Colitis, inflammation of the gut, a medical condition in a dog. Blood, mucus and faeces on concrete flag stones outside.
Dog stool as a result of colitis

7. Canine parvovirus

This is a serious but preventable viral condition that attacks the lining of the intestines, leading to bloody diarrhea and vomiting. Other symptoms include lethargy, loss of appetite, and dehydration.

Puppies are most often affected, but since parvo is very effectively controlled with proper vaccinations, unvaccinated adult dogs are also at high risk. With immediate veterinary treatment, more than 2/3 of dogs with parvo will survive, but mortality rates for parvo when treated at home are very high.

When is bright blood in dog’s poop an emergency?

While a single episode of intestinal disturbance might not seem like a big deal, blood on your dog’s poop can be an indicator of more significant issues. If you notice any of these signs, be sure to seek veterinary care immediately:

  • Severe bleeding or continuous blood – this includes blood on the stool or blood around the anus
  • Lethargy, vomiting, or pale gums – these can be indicators that the amount of blood loss is significant and having a negative effect on your dog’s body
  • Loss of appetite and/or vomiting – if your dog stops eating at any point, it is cause for concern; it’s also problematic if blood in your dog’s stool is accompanied by vomiting

If your dog has any of these signs, it’s best to get your dog in to see a veterinarian sooner, rather than monitoring at home:

  • Bloody bowel movements that persist for more than 24 hours
  • Higher frequency of bloody bowel movements
  • There is blood present elsewhere, not just on the stool
  • There is persistent diarrhea associated with the blood in the stool
  • Your dog is constipated and straining to defecate but not passing any stool
  • Your dog’s condition worsens
  • Additional signs emerge

When is it ok to help my dog at home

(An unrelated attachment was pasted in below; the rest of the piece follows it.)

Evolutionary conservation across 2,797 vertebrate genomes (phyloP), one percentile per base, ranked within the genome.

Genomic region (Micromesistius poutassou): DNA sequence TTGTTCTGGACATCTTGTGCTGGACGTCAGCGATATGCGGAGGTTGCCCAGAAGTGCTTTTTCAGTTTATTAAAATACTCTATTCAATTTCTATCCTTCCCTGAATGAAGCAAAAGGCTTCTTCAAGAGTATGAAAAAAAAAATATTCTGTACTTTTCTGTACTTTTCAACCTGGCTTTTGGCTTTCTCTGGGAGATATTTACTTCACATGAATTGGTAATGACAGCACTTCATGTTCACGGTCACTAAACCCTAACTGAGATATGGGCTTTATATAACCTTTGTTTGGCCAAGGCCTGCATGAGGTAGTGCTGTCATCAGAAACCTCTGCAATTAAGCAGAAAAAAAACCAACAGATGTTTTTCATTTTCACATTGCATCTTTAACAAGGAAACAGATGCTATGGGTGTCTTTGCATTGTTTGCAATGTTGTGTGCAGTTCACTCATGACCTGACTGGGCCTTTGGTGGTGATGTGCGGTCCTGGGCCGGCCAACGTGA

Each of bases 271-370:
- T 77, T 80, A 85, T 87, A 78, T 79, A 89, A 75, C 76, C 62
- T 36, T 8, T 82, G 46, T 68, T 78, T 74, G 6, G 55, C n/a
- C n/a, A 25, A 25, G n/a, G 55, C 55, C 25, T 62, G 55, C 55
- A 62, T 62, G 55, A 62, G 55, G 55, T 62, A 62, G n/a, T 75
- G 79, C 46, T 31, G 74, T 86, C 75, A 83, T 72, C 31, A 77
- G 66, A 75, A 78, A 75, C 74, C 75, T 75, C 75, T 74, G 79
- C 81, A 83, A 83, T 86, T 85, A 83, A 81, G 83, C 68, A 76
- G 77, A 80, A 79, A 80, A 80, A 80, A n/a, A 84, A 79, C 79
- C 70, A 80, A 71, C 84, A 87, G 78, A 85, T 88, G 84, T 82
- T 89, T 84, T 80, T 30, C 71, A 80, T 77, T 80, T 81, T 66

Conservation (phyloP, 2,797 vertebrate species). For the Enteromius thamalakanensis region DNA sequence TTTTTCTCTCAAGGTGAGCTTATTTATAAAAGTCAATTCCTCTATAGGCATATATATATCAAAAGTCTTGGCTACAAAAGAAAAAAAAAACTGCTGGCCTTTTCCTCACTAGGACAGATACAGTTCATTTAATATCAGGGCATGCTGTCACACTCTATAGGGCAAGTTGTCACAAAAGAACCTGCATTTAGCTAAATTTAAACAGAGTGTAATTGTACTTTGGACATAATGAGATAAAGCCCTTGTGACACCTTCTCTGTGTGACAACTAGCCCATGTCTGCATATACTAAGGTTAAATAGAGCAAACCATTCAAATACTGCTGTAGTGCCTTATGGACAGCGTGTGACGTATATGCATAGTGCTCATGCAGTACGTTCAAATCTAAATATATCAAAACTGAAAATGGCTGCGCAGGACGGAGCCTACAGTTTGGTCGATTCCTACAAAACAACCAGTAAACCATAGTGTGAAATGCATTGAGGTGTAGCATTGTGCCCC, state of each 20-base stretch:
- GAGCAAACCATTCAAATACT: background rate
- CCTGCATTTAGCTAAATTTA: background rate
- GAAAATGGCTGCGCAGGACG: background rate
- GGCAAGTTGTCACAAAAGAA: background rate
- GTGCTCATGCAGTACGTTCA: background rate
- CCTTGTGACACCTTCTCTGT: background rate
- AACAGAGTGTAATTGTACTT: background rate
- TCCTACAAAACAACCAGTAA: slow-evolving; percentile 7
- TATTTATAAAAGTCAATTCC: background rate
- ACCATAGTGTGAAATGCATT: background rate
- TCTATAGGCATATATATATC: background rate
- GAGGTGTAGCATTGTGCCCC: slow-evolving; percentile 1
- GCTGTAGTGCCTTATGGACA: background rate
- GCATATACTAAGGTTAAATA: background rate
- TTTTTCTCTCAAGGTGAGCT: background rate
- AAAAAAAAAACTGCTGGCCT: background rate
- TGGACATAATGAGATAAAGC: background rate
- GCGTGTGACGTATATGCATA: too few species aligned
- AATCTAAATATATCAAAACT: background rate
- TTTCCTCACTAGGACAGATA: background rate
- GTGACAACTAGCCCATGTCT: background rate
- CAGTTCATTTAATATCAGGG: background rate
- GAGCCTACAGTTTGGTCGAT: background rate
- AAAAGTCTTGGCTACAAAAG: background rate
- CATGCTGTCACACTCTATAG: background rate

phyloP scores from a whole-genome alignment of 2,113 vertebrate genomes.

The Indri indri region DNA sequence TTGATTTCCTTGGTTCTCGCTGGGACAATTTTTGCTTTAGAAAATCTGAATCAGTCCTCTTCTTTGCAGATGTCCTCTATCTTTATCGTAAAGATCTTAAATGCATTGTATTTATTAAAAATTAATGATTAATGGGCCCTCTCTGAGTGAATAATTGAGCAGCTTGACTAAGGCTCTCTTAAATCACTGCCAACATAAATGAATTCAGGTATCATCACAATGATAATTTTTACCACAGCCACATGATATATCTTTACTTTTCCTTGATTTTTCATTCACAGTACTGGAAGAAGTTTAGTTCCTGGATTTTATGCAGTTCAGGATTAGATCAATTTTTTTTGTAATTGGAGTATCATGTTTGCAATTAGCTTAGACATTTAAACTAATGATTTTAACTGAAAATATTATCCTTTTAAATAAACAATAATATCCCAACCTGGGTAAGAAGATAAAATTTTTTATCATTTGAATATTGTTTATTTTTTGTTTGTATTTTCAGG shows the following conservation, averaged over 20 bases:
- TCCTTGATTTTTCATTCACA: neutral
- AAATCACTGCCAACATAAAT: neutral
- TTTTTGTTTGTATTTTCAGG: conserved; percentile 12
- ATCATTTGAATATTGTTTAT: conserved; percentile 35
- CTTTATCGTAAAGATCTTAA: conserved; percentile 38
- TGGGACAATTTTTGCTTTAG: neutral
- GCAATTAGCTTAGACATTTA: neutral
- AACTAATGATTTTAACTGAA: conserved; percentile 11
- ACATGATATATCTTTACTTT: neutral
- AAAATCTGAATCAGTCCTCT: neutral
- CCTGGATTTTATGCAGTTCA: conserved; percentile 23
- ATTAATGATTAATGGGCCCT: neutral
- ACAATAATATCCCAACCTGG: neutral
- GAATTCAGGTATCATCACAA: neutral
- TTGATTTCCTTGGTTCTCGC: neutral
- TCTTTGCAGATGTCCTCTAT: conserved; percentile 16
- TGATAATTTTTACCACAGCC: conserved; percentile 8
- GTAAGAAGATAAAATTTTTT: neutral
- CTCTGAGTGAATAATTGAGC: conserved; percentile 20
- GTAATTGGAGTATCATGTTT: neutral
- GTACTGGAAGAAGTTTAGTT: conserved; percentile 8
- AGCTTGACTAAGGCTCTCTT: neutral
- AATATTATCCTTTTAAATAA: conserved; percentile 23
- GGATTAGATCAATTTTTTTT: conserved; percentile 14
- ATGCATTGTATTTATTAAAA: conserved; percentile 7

While you should always contact your dog’s veterinarian when there are signs of illness, they may recommend you monitor your pet at home if:

  • Blood is minimal and occasional.
  • Your dog is active and has a normal appetite.
  • No other concerning signs are present.

4 tips to help your dog at home

The first steps to helping your pet are to remain calm and think about what your pet needs. While cleaning up blood-streaked poop or profuse diarrhea is unpleasant for us as humans and dog owners, it’s your pet who is sick and in need of care.

Monitor: Keep an eye on your dog’s behavior and stool consistency, stay aware of any changes to their condition, consider taking notes if possible.

Hydration: Ensure access to fresh water to prevent dehydration; commercially produced hydrating drinks aren’t necessarily recommended because the electrolyte content or sweeteners can make the problem worse. If your dog is reluctant to drink water, consider offering low sodium chicken broth, either cool, or warmed quickly in the microwave, or even served up in the form of ice cube treats.

Diet: Offer smaller amounts of your dog’s regular food more frequently. This just helps to spread out the work of the digestive tract in order to give it a small rest.

Rest: Encourage rest and limited activity to aid healing. If you usually walk your dog for potty breaks this is fine, but avoid extended walks, vigorous activity (especially in warm weather) and stay away from public spaces like dog parks, roadways, or shared yards where other pets may wander.